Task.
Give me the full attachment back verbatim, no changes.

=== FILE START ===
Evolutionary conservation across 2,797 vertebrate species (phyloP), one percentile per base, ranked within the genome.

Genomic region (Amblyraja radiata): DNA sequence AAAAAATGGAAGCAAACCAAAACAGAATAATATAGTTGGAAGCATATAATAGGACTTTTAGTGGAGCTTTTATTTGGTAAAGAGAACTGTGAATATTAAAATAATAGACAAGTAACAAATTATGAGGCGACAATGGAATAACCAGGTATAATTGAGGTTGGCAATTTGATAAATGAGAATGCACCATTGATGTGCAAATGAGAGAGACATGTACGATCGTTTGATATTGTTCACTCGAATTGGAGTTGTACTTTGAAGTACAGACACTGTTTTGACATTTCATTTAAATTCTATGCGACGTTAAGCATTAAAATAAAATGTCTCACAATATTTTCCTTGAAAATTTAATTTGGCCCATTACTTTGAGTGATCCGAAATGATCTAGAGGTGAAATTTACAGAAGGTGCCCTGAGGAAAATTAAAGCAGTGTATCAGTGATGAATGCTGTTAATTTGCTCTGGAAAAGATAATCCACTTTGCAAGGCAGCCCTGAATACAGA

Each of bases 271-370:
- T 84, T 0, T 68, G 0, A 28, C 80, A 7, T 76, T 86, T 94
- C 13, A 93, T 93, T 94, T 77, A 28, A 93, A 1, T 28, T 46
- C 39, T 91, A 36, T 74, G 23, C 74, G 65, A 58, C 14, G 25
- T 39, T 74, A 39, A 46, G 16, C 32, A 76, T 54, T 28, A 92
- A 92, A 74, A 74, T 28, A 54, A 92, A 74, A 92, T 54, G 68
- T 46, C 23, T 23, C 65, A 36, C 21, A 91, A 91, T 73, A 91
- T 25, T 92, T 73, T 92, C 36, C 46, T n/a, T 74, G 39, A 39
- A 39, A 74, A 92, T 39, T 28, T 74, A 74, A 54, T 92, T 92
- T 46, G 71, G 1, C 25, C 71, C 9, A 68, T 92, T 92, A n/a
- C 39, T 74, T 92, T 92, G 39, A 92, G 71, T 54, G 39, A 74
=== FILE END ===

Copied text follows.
Evolutionary conservation across 2,797 vertebrate species (phyloP), one percentile per base, ranked within the genome.

Genomic region (Amblyraja radiata): DNA sequence AAAAAATGGAAGCAAACCAAAACAGAATAATATAGTTGGAAGCATATAATAGGACTTTTAGTGGAGCTTTTATTTGGTAAAGAGAACTGTGAATATTAAAATAATAGACAAGTAACAAATTATGAGGCGACAATGGAATAACCAGGTATAATTGAGGTTGGCAATTTGATAAATGAGAATGCACCATTGATGTGCAAATGAGAGAGACATGTACGATCGTTTGATATTGTTCACTCGAATTGGAGTTGTACTTTGAAGTACAGACACTGTTTTGACATTTCATTTAAATTCTATGCGACGTTAAGCATTAAAATAAAATGTCTCACAATATTTTCCTTGAAAATTTAATTTGGCCCATTACTTTGAGTGATCCGAAATGATCTAGAGGTGAAATTTACAGAAGGTGCCCTGAGGAAAATTAAAGCAGTGTATCAGTGATGAATGCTGTTAATTTGCTCTGGAAAAGATAATCCACTTTGCAAGGCAGCCCTGAATACAGA

Each of bases 271-370:
- T 84, T 0, T 68, G 0, A 28, C 80, A 7, T 76, T 86, T 94
- C 13, A 93, T 93, T 94, T 77, A 28, A 93, A 1, T 28, T 46
- C 39, T 91, A 36, T 74, G 23, C 74, G 65, A 58, C 14, G 25
- T 39, T 74, A 39, A 46, G 16, C 32, A 76, T 54, T 28, A 92
- A 92, A 74, A 74, T 28, A 54, A 92, A 74, A 92, T 54, G 68
- T 46, C 23, T 23, C 65, A 36, C 21, A 91, A 91, T 73, A 91
- T 25, T 92, T 73, T 92, C 36, C 46, T n/a, T 74, G 39, A 39
- A 39, A 74, A 92, T 39, T 28, T 74, A 74, A 54, T 92, T 92
- T 46, G 71, G 1, C 25, C 71, C 9, A 68, T 92, T 92, A n/a
- C 39, T 74, T 92, T 92, G 39, A 92, G 71, T 54, G 39, A 74